If you’re building a home or the time has come to replace your current breaker panel, you have some important decisions to make. The new breaker panel should be more than capable of handling your current electrical needs, with some room to grow. You never know what inventions will come into our lives or if you’ll someday change from a gas-powered appliance to electric.
The first two we need to answer when choosing a breaker panel:
- How much power? A panel is sized by the amperage it can handle.
- How many circuits? The size, layout, and types of major appliances determine how many different circuits are required (plus some empty circuit slots left for future use).
- Then we need to ask ourselves what type of breaker panel is needed:
- A standard main breaker panel, with a main breaker for disconnect
- A sub-panel which is in addition to a main breaker elsewhere on the property
- A lug panel which is essentially a main breaker panel without a disconnect; the disconnect is at the meter instead
- A transfer switch to go back and forth between the utility service and a standby generator
Electrical Service Amperage: 100, 125, 150, or 200 Amps?
Amperage simply indicates the maximum capacity of your electrical service. If you want to increase the amperage, the local utility needs to upgrade the service. Replacing the breaker panel alone will not increase the available power.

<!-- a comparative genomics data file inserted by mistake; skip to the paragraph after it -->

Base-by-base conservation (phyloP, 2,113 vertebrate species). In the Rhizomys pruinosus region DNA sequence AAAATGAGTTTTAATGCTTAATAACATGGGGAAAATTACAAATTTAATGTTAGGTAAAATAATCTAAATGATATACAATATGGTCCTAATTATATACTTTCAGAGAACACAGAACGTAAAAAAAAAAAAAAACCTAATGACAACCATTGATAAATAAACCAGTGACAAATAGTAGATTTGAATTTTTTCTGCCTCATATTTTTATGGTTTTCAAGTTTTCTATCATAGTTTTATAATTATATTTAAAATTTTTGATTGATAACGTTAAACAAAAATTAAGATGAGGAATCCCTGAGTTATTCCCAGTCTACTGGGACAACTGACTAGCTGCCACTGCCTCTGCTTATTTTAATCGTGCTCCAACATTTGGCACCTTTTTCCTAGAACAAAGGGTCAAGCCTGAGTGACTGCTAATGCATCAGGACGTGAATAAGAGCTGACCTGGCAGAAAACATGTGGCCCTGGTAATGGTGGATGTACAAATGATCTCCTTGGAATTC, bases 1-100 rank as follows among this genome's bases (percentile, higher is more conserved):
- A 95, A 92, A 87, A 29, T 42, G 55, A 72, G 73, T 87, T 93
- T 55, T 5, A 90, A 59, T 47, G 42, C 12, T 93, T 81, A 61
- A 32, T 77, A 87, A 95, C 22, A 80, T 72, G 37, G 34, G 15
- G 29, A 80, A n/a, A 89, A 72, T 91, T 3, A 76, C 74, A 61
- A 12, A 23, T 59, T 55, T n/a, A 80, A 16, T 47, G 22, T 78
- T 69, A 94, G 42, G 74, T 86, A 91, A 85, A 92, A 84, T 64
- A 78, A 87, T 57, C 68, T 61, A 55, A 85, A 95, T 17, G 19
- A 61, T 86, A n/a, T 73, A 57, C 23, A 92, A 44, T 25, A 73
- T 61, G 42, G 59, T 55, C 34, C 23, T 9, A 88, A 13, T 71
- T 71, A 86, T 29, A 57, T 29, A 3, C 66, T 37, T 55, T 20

New homes almost always get built with 200 amps these days, and that’s the norm for upgrades, too. Smaller amperage is only recommended for very small single-family homes or an additional breaker panel such as for a bungalow or workshop on the property. In such cases, a load calculation will determine if 100, 125, or 150 amps is enough.
How Many Circuits on the Breaker Panel?
Most circuits provide power to one room’s outlets, switches, and overhead lights. Large rooms or rooms with lots of electronic devices may need two circuits. Major appliances run on 220/240-volt circuits so they need their own lines.
Concerned about too many appliances in one circuit? Add up the amps on each of the devices in the room. The formula for amps is watts divided by volts. So, an LED television that runs 70 watts on 110-volt power takes up .64 amps.
A standard 110-volt circuit provides up to 20-amp service. However, you don’t want to push it to the limit. Add up all those amps and make sure that your energy consumption will always stay a few amps below the 20-amp max.
Sub-Panels, Lug Panels, and Transfer Switches
Need to add a breaker panel for a guesthouse or other detached space? A sub-panel adds a new control panel and series of circuits without actually increasing the amount of power available (unless you also upgrade service at the meter).
Just need more circuits for the home? A replacement breaker panel may be the better option, especially if your current breaker panel is old, damaged, or has frayed wires.
Transfer switches are available with automatic settings, so that when a utility outage occurs the home automatically transfers to generator power and back when grid power is restored.
Whether you’ve added onto your home or your breaker panel has been damaged, we can help you select the right breaker panel based on your home and energy consumption. Talk to us today about installing or replacing circuit breakers and service panels or upgrading your electrical power!